If you want tips on how to make your own yarn advent calendar, why not check out yetserday's blog post?


*Ravelry links may cause issues to people with photosensitivity, proceed with caution.

Thursday 19 November 2020

Make your own yarn advent calendar

Advent calendars are a big thing in the UK: the original advent calendars had you open a door on a cardboard calendar every day in the lead up to Christmas, at some point these were upgraded to cardboard calendars with a  chocolate behind each door, and in the past few years luxury calendars with *anything you like* behind the doors have become really popular! Obviously these countdown calendars are a huge commercial opportunity, but you don’t have to spend a fortune: if you knit a lot, you probably have plenty of yarn scraps lying around, so you can make your own! If you’re bored of your own yarn scraps, you can arrange to swap yarn advents with a friend, so you get to appreciate their leftovers, and yours get a new and appreciative audience.

Countdown calendars aren’t just for advent, you can also use them to countdown to a big birthday, to cheer up a particularly bleak looking month (hi there, February), or to make your yarn scraps look more appealing!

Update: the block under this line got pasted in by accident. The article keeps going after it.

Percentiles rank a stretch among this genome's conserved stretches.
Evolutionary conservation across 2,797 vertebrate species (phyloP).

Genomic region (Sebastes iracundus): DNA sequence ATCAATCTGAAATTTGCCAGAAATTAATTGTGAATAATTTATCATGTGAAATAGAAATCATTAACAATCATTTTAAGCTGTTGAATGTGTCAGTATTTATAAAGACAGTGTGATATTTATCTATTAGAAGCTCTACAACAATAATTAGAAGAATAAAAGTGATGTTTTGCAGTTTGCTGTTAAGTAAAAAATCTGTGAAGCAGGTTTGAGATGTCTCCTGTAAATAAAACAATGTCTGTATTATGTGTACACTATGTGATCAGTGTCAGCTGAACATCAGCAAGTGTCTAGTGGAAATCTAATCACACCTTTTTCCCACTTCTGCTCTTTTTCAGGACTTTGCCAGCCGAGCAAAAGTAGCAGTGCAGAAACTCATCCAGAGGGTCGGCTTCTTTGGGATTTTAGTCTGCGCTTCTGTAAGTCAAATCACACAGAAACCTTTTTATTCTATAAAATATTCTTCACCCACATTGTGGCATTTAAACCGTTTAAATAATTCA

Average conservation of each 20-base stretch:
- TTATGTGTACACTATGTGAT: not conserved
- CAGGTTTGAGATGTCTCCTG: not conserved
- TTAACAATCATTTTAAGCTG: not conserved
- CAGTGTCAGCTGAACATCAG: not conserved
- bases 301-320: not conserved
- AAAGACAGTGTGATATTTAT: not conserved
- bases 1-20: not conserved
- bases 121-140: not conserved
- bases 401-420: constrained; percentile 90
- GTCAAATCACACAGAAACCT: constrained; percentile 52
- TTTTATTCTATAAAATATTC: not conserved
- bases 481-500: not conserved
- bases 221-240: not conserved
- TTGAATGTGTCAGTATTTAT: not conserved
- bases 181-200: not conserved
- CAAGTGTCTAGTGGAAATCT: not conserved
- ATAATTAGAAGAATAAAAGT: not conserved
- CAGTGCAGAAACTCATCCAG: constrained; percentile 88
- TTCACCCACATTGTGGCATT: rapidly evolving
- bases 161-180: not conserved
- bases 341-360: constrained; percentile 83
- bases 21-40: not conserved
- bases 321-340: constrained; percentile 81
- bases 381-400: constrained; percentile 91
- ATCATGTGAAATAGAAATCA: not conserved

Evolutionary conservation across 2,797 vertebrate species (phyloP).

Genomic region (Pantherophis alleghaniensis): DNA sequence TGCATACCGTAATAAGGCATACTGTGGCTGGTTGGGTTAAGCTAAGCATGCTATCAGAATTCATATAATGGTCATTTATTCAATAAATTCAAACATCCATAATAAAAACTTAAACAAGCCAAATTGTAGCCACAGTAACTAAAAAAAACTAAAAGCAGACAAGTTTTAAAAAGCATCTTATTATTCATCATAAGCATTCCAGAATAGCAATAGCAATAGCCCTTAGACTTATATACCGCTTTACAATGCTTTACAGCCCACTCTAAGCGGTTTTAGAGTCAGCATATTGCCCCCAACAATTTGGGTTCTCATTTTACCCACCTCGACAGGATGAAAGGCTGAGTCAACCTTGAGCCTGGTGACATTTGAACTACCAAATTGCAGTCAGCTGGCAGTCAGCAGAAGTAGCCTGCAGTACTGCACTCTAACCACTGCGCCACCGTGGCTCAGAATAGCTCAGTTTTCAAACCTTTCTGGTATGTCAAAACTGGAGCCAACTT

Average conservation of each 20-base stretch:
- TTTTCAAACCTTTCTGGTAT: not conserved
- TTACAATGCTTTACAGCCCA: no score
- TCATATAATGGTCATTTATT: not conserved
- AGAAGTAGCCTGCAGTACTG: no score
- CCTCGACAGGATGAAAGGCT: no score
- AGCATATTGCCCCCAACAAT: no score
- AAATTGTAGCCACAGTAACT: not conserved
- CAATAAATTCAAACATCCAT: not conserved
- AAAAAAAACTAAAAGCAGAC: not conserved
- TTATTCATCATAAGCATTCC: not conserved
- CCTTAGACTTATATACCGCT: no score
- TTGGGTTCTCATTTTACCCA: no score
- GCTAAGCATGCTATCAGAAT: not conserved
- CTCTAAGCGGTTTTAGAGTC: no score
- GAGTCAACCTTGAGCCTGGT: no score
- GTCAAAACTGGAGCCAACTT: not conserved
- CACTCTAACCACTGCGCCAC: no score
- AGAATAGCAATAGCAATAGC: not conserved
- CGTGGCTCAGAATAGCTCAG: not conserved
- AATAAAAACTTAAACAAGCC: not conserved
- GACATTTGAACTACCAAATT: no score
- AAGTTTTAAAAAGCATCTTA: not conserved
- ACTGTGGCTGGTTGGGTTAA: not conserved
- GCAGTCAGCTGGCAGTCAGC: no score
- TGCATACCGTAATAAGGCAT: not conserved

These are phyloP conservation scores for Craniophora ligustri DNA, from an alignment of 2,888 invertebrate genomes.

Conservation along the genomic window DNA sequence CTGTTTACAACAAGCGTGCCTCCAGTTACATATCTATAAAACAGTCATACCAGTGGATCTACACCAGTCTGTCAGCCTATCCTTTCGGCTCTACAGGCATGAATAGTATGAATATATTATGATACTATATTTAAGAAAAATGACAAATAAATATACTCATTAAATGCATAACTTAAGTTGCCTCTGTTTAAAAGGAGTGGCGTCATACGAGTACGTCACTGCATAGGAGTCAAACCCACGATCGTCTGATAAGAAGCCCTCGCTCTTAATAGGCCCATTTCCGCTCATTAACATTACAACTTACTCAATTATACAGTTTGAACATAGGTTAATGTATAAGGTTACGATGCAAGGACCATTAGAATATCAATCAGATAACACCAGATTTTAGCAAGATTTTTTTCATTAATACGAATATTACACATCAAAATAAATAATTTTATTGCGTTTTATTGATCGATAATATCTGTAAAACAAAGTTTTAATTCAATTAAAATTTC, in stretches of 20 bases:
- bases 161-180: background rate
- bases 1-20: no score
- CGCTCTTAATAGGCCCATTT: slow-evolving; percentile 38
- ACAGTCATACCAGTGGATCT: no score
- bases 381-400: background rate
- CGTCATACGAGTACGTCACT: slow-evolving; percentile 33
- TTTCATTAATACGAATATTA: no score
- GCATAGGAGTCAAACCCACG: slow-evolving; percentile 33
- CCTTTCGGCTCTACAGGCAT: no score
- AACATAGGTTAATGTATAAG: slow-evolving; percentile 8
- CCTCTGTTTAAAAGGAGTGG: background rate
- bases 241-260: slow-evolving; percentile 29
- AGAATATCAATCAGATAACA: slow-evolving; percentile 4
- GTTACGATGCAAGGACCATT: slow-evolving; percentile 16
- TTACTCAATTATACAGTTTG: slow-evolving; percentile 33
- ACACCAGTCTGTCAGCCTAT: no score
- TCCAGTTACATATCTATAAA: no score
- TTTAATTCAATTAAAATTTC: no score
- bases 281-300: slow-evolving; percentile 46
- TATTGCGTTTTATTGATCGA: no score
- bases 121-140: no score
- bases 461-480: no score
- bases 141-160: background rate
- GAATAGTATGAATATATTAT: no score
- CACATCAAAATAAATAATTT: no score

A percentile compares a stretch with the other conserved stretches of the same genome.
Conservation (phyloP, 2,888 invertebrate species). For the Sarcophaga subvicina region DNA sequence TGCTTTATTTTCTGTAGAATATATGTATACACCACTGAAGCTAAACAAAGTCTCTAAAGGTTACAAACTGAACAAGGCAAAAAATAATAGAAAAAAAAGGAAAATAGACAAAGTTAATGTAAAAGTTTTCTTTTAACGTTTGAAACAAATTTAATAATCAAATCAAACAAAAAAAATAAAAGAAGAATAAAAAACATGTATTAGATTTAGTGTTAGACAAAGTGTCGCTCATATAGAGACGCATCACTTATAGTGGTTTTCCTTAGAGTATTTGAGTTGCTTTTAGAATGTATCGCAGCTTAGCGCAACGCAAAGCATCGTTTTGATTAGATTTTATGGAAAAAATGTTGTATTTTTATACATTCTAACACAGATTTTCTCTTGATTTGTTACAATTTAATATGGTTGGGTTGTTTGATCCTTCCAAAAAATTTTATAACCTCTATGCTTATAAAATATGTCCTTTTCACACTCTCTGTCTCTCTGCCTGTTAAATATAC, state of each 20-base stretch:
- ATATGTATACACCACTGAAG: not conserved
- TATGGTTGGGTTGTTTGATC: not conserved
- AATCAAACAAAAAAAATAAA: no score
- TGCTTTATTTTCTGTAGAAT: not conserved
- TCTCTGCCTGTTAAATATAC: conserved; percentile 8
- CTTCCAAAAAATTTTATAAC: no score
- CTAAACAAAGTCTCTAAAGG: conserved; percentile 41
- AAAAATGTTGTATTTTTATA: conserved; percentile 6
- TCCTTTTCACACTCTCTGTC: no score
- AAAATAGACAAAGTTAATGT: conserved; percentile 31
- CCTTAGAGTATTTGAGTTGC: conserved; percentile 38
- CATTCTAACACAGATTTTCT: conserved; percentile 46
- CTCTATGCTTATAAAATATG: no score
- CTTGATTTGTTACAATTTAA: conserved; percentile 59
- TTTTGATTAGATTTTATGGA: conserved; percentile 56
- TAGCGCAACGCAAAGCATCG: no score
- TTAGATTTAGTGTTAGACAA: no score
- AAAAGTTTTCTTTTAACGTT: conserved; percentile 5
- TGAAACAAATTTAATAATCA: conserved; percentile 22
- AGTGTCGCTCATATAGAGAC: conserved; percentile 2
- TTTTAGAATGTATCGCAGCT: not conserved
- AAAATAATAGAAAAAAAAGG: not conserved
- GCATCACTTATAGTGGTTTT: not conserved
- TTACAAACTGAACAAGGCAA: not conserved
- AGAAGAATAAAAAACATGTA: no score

So, how can you make your own yarn advent?

1. Gather your leftovers!

Anything goes for this step! It is sensible though to make sure all your yarn scraps are the same weight, so choose one weight of yarn (e.g. 4ply or DK), and gather all your leftovers of that weight.


2. Make your scraps presentable

If you’re swapping yarn advents with someone else, you’ll want to agree in advance how much yarn you’re going to include in each package: anything 5 g or larger gives you plenty of opportunity to create something sizeable out of your countdown calendar. 5 g balls will make a good-sized pair of socks; 20 g balls will make a decent-sized lap blanket.

If your leftovers are lots of different sizes, you’ll need to wind off a constant amount from each scrap. You can either do this with a set of scales:

  • Wind off what you need into a neat ball
  • Stop when you get to the required amount
  • Snip the yarn and move on to the next yarn

Or go by length:

  • Create a metre-long guide – use a length of yarn, or a strip of cardboard
  • Measure out the desired length of yarn (e.g. if a sock yarn has 400 m per 100 g, 5 g will be (5 g/100 g x 400 m =) 20 m